Given the unexpected success of RB Leipzig and Hoffenheim in the Bundesliga last season, Freiburg's achievement in finishing seventh as a newly-promoted side was often overlooked by headline writers.
Their feat was no less remarkable, however, and attacking midfielder Vincenzo Grifo was an essential part of the team's charge into the UEFA Europa League qualifying rounds, scoring six and providing eight assists in an outstanding campaign.
That caught the eye of Borussia Mönchengladbach, who signed the 24-year-old earlier this summer. In an exclusive interview with bundesliga.com, Grifo discusses his transfer, career trajectory and why he looks up to Real Madrid star Cristiano Ronaldo.
bundesliga.com: Vincenzo Grifo, you have been training with your new team-mates for a few days now. What are your first impressions?
Vincenzo Grifo: It's been five days but it already feels like I've been here a lot longer. That's down to the fact that everybody's given be a really warm welcome and has helped me. And I don't think I'll upset anyone by saying that everything's a bit bigger here than it is in Freiburg: the stadium, the changing rooms and the media presence at training over the first few days. I dreamed about playing for a big club like this ever since I was a little boy. And now it's come true.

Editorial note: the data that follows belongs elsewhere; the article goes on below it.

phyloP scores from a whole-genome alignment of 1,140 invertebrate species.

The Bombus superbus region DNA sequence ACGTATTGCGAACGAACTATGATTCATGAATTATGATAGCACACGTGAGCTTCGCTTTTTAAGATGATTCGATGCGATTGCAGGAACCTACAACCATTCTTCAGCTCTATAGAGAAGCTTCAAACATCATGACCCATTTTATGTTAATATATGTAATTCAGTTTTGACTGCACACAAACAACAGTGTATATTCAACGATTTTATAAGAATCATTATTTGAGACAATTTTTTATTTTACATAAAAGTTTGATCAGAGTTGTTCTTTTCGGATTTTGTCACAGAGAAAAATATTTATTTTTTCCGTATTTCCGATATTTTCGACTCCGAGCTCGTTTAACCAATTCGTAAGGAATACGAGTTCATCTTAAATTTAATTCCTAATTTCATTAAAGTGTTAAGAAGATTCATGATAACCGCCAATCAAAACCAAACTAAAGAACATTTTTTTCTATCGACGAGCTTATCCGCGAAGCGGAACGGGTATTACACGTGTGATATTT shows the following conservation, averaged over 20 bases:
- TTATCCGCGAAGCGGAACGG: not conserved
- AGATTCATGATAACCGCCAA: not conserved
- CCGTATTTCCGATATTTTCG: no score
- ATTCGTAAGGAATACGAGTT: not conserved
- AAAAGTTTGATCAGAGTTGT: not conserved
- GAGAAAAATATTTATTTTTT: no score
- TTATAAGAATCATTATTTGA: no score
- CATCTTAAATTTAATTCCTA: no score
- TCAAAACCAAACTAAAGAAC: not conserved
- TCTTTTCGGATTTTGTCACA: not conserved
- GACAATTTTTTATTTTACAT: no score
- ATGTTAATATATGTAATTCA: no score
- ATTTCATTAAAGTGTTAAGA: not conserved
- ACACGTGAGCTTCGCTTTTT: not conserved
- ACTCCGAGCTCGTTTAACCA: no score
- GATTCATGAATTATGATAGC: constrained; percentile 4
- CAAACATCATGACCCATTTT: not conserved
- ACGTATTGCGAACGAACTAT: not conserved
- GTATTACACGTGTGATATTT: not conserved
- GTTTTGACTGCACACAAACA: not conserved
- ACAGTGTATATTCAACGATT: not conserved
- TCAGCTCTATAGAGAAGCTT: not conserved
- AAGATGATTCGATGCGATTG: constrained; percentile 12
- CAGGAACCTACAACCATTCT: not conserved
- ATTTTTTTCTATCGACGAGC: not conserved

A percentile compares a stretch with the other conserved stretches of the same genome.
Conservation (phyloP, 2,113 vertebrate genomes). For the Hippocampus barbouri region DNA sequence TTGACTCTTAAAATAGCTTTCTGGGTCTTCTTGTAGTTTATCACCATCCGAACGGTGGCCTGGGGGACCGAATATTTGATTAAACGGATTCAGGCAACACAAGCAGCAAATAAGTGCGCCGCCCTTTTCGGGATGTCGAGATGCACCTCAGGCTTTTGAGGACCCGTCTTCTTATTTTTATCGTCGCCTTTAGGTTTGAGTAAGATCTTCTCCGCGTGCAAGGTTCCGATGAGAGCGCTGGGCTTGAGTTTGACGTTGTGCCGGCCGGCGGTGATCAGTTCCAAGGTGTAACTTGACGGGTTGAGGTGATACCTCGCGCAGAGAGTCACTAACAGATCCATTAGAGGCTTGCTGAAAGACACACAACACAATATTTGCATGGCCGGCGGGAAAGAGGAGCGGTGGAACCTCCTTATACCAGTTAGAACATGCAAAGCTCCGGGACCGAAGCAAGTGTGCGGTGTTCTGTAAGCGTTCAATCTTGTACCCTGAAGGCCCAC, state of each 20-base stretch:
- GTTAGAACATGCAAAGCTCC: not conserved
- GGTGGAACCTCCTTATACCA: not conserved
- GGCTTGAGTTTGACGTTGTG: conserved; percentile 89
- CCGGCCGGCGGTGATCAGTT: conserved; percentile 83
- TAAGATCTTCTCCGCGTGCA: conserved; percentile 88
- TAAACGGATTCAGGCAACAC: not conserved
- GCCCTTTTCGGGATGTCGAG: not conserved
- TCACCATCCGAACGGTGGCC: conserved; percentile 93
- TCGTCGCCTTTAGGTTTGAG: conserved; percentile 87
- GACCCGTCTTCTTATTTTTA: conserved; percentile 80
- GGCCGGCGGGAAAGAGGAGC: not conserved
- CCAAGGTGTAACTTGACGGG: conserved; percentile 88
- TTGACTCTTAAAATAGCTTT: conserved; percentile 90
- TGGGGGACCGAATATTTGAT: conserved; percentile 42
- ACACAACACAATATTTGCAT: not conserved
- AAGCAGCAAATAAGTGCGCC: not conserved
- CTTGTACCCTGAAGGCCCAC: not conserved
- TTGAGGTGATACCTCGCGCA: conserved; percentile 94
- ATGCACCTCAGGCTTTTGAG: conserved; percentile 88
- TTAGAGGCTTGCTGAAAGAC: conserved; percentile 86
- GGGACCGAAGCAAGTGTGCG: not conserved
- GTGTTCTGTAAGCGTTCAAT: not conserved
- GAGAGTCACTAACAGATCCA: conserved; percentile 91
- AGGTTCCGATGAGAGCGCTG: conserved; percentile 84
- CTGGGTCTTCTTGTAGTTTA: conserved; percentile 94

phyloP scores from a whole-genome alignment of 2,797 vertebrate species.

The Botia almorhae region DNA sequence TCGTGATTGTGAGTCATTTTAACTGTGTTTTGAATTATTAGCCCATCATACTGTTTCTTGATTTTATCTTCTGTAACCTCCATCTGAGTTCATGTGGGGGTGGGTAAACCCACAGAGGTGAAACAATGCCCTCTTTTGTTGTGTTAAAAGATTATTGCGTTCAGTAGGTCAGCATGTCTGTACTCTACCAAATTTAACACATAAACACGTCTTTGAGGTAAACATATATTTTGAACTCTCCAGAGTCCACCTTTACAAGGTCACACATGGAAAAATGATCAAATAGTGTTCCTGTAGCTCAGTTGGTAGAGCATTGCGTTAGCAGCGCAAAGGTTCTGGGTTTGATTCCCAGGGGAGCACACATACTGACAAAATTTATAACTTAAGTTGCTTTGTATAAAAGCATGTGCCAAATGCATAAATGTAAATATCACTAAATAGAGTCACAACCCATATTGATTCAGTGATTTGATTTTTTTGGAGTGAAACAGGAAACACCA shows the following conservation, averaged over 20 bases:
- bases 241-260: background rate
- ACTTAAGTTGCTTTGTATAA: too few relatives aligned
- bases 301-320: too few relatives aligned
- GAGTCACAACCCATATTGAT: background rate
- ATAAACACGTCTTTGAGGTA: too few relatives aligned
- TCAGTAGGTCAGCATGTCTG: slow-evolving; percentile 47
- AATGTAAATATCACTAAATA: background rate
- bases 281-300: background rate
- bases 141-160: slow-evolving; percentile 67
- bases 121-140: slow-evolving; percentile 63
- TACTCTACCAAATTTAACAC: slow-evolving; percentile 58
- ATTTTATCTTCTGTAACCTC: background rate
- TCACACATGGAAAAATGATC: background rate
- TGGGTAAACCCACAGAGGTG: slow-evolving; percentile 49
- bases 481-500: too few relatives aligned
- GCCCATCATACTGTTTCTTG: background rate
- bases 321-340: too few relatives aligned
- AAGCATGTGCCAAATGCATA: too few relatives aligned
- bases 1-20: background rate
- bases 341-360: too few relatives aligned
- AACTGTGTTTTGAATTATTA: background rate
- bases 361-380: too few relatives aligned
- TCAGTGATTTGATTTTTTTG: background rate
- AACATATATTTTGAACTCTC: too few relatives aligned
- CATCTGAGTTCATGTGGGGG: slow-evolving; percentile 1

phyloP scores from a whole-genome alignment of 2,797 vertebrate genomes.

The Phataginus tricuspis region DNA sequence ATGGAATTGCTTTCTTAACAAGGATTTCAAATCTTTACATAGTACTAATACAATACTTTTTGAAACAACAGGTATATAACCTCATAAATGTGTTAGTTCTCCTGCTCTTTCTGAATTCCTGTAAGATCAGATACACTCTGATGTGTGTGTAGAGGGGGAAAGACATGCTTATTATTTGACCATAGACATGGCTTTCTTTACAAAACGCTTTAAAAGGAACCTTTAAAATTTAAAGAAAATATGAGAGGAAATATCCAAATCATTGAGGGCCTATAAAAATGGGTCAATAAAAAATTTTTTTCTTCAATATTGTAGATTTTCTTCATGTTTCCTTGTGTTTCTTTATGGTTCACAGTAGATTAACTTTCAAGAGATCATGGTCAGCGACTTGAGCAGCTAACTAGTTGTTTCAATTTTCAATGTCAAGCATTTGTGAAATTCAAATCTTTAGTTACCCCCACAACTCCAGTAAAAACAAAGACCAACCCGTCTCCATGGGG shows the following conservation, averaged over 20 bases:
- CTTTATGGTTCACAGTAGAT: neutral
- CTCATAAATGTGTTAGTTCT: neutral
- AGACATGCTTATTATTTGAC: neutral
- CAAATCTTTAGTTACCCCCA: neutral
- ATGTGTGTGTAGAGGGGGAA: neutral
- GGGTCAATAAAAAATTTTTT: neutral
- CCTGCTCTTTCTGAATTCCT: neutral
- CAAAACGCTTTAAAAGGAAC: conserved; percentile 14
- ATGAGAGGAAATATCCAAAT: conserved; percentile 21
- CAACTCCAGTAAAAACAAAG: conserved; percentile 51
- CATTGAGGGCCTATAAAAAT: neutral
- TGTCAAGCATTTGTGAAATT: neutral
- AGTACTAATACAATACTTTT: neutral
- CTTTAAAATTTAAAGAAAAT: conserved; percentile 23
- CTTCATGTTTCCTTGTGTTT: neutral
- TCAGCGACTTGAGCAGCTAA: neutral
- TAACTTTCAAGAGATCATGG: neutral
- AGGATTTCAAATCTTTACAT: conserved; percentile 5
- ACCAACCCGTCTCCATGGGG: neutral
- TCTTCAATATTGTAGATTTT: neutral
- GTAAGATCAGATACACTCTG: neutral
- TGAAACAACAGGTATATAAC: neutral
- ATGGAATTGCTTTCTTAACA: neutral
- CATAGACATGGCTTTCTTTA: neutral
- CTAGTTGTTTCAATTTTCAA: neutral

bundesliga.com: Are you reserved when meeting a new group of team-mates, or are you more open?
Grifo: Generally I'm not the kind of person who's fearful or who gets nervous easily. And football is what I love doing, it's my dream job. When I'm playing I can rely on my ability, but having said that I'd by lying if I said it's all business as usual when you join a new club. You have to learn how things are done and get to know the people who work here. It's helpful to have your team-mates by your side for all that.
bundesliga.com: You already know a few of the players from your time at Hoffenheim…